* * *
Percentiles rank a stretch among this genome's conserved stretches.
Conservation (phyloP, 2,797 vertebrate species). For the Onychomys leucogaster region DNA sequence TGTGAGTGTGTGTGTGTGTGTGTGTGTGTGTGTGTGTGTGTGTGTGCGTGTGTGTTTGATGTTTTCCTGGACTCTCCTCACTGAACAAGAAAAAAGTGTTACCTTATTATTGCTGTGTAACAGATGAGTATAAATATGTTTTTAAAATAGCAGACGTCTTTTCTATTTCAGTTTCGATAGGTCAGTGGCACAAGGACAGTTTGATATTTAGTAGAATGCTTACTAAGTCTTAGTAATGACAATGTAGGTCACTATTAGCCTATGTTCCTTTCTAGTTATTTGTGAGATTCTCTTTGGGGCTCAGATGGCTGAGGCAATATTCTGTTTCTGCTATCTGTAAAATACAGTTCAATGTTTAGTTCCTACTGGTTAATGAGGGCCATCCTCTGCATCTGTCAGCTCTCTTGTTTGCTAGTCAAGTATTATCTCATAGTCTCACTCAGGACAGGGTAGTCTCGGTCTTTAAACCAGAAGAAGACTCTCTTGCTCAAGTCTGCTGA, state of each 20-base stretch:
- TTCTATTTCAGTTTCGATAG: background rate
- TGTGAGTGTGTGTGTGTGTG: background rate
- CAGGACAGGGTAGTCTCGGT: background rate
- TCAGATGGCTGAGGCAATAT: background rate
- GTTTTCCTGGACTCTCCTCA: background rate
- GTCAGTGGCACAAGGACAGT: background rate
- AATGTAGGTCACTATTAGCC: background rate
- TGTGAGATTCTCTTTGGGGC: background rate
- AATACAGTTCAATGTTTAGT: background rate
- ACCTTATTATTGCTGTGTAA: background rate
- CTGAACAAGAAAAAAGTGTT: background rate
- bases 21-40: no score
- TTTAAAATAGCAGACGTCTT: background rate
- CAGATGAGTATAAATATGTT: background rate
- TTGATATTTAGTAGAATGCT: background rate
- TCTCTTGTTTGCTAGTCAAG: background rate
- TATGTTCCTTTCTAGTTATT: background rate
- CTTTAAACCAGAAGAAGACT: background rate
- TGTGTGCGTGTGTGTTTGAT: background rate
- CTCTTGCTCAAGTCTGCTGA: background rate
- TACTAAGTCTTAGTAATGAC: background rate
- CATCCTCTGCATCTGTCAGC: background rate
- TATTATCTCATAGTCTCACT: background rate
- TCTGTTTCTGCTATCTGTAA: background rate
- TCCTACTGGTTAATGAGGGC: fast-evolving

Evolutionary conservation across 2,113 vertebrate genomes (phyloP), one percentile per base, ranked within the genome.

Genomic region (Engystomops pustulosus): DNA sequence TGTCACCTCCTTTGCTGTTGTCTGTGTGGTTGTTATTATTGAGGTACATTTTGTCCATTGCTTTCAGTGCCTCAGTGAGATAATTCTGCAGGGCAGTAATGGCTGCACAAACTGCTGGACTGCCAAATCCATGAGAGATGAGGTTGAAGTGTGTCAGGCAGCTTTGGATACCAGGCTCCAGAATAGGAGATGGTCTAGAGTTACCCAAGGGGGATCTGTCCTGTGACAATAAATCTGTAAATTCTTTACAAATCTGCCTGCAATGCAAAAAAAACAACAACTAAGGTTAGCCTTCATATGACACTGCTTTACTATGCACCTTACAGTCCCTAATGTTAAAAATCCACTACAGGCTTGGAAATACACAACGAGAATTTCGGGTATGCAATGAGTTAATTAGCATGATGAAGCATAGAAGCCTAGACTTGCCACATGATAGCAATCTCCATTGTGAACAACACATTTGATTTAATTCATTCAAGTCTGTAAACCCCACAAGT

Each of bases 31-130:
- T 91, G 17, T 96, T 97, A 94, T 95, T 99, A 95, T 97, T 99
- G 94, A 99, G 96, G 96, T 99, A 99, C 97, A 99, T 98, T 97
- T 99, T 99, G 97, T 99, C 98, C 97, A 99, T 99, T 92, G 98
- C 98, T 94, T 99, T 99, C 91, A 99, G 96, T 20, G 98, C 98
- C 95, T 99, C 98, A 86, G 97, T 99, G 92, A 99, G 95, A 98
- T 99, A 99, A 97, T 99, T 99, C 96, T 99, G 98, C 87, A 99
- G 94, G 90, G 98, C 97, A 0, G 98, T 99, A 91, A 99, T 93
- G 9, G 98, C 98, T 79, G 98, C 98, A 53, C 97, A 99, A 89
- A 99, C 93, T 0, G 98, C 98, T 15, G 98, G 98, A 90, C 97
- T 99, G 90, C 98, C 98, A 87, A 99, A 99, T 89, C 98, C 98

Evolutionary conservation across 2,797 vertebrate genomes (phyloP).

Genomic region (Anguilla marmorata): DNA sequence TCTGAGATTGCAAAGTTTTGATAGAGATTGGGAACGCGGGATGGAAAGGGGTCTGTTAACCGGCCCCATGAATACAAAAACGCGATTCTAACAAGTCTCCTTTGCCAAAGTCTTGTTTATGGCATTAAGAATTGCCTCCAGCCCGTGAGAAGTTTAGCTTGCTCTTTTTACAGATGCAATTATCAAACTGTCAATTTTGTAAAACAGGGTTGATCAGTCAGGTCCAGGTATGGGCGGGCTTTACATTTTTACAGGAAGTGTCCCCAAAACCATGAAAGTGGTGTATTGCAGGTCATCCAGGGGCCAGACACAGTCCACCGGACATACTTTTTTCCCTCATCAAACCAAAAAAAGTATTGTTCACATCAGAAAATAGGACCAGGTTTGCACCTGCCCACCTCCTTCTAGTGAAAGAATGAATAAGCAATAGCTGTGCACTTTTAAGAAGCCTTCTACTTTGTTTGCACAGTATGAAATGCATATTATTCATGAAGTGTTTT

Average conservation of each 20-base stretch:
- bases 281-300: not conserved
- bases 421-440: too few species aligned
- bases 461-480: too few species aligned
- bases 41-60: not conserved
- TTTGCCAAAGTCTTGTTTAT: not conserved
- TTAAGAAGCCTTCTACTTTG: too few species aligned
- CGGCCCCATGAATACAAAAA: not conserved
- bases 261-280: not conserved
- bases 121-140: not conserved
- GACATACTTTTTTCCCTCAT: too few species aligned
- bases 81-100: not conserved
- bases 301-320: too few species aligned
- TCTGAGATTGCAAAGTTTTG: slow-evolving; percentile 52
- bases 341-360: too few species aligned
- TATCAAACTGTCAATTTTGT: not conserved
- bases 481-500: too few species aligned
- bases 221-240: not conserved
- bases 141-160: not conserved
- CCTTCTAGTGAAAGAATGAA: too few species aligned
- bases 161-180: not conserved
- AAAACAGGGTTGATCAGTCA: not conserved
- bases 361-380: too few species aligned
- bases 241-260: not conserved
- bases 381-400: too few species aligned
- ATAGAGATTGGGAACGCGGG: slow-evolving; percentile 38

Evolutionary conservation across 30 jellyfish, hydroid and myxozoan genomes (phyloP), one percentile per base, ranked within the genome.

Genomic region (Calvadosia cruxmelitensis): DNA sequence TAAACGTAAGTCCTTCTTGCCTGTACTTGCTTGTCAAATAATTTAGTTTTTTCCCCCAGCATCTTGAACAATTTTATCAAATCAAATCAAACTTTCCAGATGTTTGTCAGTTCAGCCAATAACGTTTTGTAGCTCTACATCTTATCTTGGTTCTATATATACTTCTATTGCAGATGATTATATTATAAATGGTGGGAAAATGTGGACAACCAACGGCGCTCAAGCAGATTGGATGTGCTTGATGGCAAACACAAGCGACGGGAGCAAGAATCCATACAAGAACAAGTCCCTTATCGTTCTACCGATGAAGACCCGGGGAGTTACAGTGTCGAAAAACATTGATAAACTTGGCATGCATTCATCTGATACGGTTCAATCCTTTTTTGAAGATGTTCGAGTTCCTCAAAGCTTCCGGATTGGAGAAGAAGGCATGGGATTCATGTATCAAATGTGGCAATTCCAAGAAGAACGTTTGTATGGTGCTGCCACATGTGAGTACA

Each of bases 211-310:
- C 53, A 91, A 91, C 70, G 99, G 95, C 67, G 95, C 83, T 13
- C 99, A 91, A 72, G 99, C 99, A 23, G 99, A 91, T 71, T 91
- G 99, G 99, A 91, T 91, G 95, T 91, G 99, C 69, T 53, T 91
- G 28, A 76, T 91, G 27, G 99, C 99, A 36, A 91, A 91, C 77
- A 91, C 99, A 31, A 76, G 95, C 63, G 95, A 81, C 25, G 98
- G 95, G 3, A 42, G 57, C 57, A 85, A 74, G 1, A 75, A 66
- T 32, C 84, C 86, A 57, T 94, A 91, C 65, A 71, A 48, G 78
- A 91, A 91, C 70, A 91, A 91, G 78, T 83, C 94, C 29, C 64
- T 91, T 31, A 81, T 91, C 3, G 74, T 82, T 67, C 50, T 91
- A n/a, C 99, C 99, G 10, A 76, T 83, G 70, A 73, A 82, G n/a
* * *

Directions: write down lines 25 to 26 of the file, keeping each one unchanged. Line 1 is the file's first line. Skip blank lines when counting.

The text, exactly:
- TATTATCTCATAGTCTCACT: background rate
- TCTGTTTCTGCTATCTGTAA: background rate